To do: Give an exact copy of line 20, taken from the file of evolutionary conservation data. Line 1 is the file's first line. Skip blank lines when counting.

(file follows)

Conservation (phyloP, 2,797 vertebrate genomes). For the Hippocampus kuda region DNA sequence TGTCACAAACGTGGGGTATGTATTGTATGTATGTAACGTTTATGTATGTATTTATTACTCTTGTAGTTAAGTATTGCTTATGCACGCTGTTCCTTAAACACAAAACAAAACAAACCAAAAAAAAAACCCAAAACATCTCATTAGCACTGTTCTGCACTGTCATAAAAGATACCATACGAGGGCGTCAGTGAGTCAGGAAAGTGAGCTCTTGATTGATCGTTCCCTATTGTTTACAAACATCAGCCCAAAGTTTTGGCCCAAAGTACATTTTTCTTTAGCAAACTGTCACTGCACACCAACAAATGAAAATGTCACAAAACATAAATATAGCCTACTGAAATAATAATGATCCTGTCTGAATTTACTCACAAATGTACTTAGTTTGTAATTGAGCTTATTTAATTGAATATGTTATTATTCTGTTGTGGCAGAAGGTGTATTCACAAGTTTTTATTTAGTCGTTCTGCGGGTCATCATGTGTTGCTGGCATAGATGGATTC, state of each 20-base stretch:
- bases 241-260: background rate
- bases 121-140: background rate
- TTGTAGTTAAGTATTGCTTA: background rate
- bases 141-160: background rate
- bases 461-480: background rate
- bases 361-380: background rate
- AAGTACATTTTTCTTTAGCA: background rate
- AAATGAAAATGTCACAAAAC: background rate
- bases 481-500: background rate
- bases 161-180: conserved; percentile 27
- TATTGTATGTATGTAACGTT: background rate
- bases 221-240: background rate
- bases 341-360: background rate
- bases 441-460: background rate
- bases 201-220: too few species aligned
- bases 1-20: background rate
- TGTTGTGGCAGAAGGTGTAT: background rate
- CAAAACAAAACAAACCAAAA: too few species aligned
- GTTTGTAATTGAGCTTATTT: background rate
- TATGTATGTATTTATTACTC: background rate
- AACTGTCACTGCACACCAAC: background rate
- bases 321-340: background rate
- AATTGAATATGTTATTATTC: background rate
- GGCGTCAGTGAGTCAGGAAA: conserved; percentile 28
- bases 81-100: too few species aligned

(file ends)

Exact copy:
- GTTTGTAATTGAGCTTATTT: background rate